Revelation: Top Iowa pollster says
unchurched 'swung' election in Iowa
The million-dollar question is: What do you do with this information?
Featured as a speaker at a TEDxDesMoines event Sunday aimed at women, nationally respected pollster J. Ann Selzer rolled out some spectacularly stunning numbers on the recent presidential election voting in Iowa. It was worth the $12 admission - if you have even a passing interest in Iowa politics and our evolving culture.
In Selzer's final Iowa Poll, conducted for The Des Moines Register, some expected trends emerged. Self-identified religious people were more likely to vote for GOP presidential candidate Mitt Romney. Iowa Catholics were going for Romney by 14 percent, Hawkeye State Protestants by 6 percent. That's 88 percent of the electorate in Iowa. So how did President Barack Obama carry Iowa 52 percent to 46 percent (823,000 to 731,000)?
Non-religious people, those who told pollsters they had no church or faith, the "none" category, went heavily for the president. The Iowa Poll days before the election showed that demographic in the president's camp by 43 percent.
On Election Day, exit polls showed President Obama, a Democrat, with 75 percent of the "no religion" vote, compared with 22 percent for Romney - a door-busting 53 percent margin.
"This is a group that you will now see rising," Selzer said during the TEDxDesMoines remarks at Sticks.
She added, "People don't think of it as a swing group."
The exit polls showed that Catholics and Protestants in Iowa went with Romney on Election Day, by 5 percent and 7 percent, respectively, Selzer said.
Taken collectively, Selzer said, the voting data on the unchurched led to one clear conclusion. "It actually swung the election," Selzer said.
Selzer said the numbers jumped out at her when she first spotted them in pre-election polling reports.
"This isn't the way we understand Iowa to be," said Selzer, president of West Des Moines-based Selzer & Company, Inc. - a polling firm that has received post-election accolades for predicting the relatively wide margin for Obama when many peers saw the race as razor-thin.
Selzer is a numbers pro. She provides accurate insights and lets analysts, operatives and the media take the polls and suggest how campaigns can best use them. How do you craft messages? Where do you put boots on the ground?
For years, candidates have reached out to voters on religious grounds. President George W. Bush in 2000 famously referenced Jesus Christ as his most significant influence. During his time in the U.S. Senate, President Barack Obama delivered one of the more ground-breaking, even magisterial speeches, you'll hear, a "Call to Renewal" address in which he frankly discusses his own Christian beliefs. Anyone who listens to that speech and thinks the president is a Muslim is a flag-flying racist.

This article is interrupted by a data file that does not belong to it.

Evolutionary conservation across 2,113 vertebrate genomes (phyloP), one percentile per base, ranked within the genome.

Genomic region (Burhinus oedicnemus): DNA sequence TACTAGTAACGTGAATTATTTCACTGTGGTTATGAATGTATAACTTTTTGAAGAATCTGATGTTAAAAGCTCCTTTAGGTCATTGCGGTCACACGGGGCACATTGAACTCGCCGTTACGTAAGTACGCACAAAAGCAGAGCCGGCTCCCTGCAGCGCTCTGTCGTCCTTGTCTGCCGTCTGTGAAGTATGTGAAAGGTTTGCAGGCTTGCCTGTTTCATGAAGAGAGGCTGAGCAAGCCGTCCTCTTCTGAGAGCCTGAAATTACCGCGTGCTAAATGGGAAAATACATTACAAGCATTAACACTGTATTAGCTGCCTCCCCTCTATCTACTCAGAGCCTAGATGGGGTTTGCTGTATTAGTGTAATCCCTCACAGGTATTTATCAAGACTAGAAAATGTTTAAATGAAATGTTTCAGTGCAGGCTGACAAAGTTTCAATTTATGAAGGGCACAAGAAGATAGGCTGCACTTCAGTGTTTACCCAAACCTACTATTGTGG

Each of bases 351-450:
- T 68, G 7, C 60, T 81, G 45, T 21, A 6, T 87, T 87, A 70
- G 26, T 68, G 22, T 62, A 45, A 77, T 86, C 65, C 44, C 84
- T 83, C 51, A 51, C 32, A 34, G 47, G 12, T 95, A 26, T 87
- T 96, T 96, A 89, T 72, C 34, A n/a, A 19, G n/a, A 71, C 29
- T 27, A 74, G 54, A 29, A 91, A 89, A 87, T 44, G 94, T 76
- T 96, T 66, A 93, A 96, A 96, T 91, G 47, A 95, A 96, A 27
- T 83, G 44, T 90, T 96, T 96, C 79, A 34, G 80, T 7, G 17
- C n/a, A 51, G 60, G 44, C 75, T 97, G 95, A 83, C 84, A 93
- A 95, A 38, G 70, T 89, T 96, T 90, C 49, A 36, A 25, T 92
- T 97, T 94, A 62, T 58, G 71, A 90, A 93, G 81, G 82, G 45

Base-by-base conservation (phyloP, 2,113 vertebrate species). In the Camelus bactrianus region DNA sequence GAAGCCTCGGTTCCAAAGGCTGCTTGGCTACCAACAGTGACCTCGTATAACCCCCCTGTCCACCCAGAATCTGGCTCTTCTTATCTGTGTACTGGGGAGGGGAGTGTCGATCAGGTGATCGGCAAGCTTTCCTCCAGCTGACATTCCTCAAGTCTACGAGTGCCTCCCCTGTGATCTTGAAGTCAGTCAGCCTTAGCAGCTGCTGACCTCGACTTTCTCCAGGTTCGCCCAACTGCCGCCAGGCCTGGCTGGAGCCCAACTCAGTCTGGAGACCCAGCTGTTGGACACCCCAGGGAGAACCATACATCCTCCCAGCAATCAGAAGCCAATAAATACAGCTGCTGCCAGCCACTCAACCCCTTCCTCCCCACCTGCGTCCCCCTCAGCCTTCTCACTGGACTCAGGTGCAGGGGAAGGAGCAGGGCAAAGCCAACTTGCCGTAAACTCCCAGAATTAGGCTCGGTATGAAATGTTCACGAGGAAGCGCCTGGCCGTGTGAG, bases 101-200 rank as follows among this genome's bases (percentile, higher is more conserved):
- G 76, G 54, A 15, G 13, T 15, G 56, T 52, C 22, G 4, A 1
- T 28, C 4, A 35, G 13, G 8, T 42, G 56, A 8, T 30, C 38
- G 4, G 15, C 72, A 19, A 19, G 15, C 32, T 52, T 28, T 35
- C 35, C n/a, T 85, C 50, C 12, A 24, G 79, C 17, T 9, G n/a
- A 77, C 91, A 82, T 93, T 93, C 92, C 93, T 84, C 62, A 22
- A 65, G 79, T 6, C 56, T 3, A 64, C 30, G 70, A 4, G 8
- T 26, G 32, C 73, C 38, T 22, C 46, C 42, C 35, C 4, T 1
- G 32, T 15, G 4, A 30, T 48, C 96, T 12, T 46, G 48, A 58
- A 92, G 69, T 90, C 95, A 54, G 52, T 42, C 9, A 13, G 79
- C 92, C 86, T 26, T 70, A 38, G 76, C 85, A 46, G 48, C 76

Now we know that a major swing category, arguably the dominant swing category in Iowa statewide races, is non-religious people.
"We only now have found out that they matter," Selzer told me after her speech Sunday night. She added, "Let the conversation begin. It's been below anybody's radar."
So back to the lead question: OK, we know this. What can campaigns do about it? It's not like cracking the Latino gap, where you support the DREAM Act, moderate on immigration reform, send Marco Rubio to Gov. Terry Branstad's 66th birthday party and generally urge candidates to quit smearing Hispanics with cheap stereotyping.
Speaking at events for atheists (or even finding one in Iowa) or running as the candidate of the unwashed, God-less Iowa is the political equivalent of taking 200 sleeping pills and expecting to wake up rested and brimming for the next day. Campaigns can't reach out to the non-religious with overt techniques, rhetoric. (For now.)
So are there code words? You know, can candidates appeal to the non-believing in sort of the same way the Republican Party reaches out to Southern racists - by saying things with winks rather than words?
Being a stalwart for reducing global warming by accepting climate-change science?
Supporting NASA and science programs?
Supporting choice with abortion?
Or just not talking about your religion publicly in the spirit of Ronald Reagan or Barry Goldwater? (Goldwater once said anyone who mixed God and politics ought to go straight to hell.)
Perhaps the best answer is the latter. Allow the opposition to cannibalize itself for a general election by trotting Bob Vander Plaats and Rick Santorum around the state, Pizza Ranch to Pizza Ranch. It's not so much that they have such strong purported faiths, it's that they are so sure they're right about heaven and hell, the next life and what it takes to get there. Theirs is a language of exclusion. They act as if they have some Bat-phone connection with God.
Maybe, BVP and Santorum are 100 percent right with their interpretations of what God wants from us.
They may get to heaven as a result.
But they'll never reach the White House or Terrace Hill.
That's not faith.
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